Eight years ago next week, the Supreme Court issued what then-President Obama called “a major victory for big oil, Wall Street banks, health insurance companies, and the other powerful interests that marshal their power every day in Washington to drown out the voices of everyday Americans.”
That decision, of course, was the notorious case of Citizens United v. Federal Election Commission. The Supreme Court’s 2010 ruling is widely seen as having opened the floodgates for corporate money to pour into our elections with devastating impacts on public policy, our democracy, and people’s lives.
This is all too true. But Citizens United is just one major waypost on a long path corporations had already been charting to entrench their power and erode our democracy. That path continues today — but the movement challenging corporate power is stronger than ever.
Accelerating the corporate takeover of our democracy
In the late 19th century, robber barons at the helm of corporations like Standard Oil lobbied or outright bribed politicians to ensure they could continue making money while exploiting their workers and increasing wealth inequality. A series of Supreme Court rulings then further expanded corporations’ power over our democracy.
All the while, transnational corporations developed their playbook of tactics to devastate democracy in all sorts of ways — from the tobacco industry sowing doubt about the dangers of its products to block lifesaving public health policy to the fossil fuel industry funding front groups that peddle climate denial in the halls of Congress.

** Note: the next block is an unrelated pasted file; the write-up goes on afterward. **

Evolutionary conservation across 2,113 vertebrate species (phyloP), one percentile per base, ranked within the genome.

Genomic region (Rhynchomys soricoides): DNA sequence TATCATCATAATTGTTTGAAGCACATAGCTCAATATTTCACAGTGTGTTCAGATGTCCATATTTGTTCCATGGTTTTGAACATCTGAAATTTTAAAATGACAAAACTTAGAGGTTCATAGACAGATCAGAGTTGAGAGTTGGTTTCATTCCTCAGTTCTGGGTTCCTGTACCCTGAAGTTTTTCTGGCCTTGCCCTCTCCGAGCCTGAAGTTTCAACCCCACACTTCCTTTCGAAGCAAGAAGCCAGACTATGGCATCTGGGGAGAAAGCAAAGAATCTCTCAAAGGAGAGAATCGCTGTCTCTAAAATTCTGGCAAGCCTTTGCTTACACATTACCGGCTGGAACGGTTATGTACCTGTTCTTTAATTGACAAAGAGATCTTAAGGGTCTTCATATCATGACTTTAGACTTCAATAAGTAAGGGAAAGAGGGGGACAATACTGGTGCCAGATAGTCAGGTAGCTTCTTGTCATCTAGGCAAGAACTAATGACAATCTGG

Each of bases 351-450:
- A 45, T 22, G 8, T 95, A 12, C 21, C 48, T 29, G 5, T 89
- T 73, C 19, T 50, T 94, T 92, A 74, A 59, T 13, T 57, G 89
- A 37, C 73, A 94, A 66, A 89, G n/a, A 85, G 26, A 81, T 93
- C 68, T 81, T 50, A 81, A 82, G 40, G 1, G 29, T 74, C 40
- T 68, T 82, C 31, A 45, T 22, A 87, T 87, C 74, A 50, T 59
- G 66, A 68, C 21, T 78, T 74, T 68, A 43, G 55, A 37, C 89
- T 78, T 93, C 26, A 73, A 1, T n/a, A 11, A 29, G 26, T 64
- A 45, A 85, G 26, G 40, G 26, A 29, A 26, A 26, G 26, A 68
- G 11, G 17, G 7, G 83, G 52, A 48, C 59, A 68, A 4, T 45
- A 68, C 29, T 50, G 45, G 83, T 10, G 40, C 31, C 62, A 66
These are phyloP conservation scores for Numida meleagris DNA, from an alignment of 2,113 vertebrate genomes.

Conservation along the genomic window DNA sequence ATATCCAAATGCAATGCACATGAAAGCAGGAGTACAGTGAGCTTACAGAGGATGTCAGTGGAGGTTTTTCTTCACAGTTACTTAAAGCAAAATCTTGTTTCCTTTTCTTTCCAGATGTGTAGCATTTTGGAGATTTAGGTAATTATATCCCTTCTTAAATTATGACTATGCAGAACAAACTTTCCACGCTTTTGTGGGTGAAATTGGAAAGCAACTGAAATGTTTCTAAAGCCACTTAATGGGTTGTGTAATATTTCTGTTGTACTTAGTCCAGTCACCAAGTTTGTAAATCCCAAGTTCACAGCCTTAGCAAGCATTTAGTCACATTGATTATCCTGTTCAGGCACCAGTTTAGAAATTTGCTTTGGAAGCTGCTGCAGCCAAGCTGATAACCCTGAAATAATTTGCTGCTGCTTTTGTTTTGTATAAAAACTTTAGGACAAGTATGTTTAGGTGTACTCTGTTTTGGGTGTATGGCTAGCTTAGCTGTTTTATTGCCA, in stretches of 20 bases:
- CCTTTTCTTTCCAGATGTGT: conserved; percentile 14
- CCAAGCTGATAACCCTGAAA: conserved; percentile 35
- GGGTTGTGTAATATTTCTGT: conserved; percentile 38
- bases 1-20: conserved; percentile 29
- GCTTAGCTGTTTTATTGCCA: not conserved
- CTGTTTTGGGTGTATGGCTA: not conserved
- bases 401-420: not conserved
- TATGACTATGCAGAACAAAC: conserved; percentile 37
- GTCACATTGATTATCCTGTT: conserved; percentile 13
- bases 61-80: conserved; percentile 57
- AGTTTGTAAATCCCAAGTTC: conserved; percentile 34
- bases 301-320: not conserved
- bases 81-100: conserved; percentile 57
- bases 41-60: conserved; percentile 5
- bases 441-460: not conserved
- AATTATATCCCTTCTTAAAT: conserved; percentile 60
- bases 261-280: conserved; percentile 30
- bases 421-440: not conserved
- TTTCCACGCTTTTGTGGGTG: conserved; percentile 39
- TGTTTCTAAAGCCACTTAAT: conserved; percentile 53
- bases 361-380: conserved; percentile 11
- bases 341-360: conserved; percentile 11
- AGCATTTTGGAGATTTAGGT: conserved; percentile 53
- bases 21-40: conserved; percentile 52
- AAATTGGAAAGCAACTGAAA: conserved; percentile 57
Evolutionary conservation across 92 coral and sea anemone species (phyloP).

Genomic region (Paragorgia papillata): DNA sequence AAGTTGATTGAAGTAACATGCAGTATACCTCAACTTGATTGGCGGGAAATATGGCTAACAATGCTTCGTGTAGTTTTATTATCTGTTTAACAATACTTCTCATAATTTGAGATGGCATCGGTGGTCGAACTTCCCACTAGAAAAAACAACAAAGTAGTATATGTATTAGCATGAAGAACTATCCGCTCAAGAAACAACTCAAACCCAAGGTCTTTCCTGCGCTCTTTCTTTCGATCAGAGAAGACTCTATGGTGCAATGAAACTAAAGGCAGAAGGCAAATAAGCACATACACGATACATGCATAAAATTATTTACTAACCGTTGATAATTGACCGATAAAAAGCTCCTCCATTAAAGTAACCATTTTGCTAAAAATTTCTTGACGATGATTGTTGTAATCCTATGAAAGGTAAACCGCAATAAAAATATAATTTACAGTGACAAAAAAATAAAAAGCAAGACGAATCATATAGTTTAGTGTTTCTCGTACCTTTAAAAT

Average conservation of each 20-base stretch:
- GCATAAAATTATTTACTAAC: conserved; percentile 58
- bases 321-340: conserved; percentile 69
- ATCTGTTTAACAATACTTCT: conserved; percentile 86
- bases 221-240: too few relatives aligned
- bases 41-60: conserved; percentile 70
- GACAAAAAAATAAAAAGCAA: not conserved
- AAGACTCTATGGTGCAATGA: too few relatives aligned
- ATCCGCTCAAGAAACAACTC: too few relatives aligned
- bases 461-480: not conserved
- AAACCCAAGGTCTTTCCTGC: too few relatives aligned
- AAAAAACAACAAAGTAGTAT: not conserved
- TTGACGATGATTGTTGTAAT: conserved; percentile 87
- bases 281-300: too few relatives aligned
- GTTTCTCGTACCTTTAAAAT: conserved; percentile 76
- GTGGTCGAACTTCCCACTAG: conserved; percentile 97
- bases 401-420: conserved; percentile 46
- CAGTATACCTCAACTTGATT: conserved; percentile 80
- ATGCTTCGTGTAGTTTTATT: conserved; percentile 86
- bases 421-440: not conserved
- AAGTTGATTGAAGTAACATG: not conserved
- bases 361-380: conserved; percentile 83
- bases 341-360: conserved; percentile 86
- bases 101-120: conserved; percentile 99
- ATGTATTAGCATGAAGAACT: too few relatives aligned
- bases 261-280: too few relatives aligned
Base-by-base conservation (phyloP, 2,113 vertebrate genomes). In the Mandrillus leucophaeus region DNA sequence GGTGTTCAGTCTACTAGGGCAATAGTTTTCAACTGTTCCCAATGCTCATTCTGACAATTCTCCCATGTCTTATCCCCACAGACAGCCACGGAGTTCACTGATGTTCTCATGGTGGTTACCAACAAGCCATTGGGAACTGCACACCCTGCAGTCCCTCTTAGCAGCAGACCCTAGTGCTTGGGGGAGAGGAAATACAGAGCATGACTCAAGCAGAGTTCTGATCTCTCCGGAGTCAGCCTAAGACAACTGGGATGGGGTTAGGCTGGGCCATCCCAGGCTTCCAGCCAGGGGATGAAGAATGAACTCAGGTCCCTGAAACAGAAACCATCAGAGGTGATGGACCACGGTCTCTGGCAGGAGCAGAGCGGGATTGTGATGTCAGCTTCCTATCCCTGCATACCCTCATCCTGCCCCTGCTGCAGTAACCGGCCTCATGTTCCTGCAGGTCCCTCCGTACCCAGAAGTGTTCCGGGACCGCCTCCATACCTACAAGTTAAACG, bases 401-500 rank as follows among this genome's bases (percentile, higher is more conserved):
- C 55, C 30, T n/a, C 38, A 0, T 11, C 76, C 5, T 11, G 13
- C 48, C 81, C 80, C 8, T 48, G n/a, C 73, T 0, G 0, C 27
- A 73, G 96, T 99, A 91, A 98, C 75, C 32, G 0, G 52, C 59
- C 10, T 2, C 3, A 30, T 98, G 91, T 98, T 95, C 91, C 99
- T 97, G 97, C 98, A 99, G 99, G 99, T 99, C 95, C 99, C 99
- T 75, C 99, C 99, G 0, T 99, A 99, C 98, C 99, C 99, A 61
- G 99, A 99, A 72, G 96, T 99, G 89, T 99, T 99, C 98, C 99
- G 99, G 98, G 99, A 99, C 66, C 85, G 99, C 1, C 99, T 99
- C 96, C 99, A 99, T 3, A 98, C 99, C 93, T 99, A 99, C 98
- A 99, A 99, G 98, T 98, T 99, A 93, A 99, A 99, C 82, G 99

And Citizens United has turbocharged that political interference. In the years since the ruling:
- The number of groups organized as super PACs — political action committees that have no limits on how much they can spend on election advocacy — has increased from 83 in the 2010 election cycle to a whopping 1,763 (and counting) in the 2018 election cycle.
- Koch Industries and its political advocacy organization, Americans for Prosperity, have poured enormous sums of money into funding climate change doubters and unseating lawmakers who were in favor of passing meaningful climate change legislation.
- The top 100 individual donors to federal candidates contribute significantly more money than they used to — and that translates into significantly more influence in policymaking. Case in point: In the lead-up to passage of the December 2017 tax scam bill, Rep. Chris Collins (R-NY) told the media, “My donors are basically saying, ‘Get it done or don’t ever call me again.’”
- Congress is attempting to repeal or block enforcement of the Johnson Amendment, which prevents religious and other charitable organizations from directly contributing to candidates for elected office. This repeal attempt has been referred to as Citizens United 2.0 because it could create a new flood of unaccountable electoral spending.
The way forward for a people-powered future
It’s easy to get bogged down in all that Citizens United has unleashed. But it’s even more critical that we celebrate the victories for corporate accountability that people like you have made possible over the past eight years — and keep charging forward. Fierce grassroots organizing has been essential for safeguarding our democracy. In fact, 19 states and Washington D.C. have passed resolutions calling for a constitutional amendment to overturn Citizens United.
Right now, Congress and the White House are now proposing a federal budget filled with so-called “riders” — like the repeal of the Johnson Amendment — that would further benefit giant corporations at the expense of people. Corporate Accountability is part of the Clean Budget Coalition, a group of nearly 200 organizations calling on Congress and the White House to pass a clean budget with no harmful riders. We can stop the most harmful, anti-democratic measures from passing, but we need you with us.
Take action today. Together, we’ll rewrite this anniversary story and chart a new course toward a world where our democracy is thriving and corporations answer to people — not the other way around.
Photo credit: Guillaume Paumier, CC-BY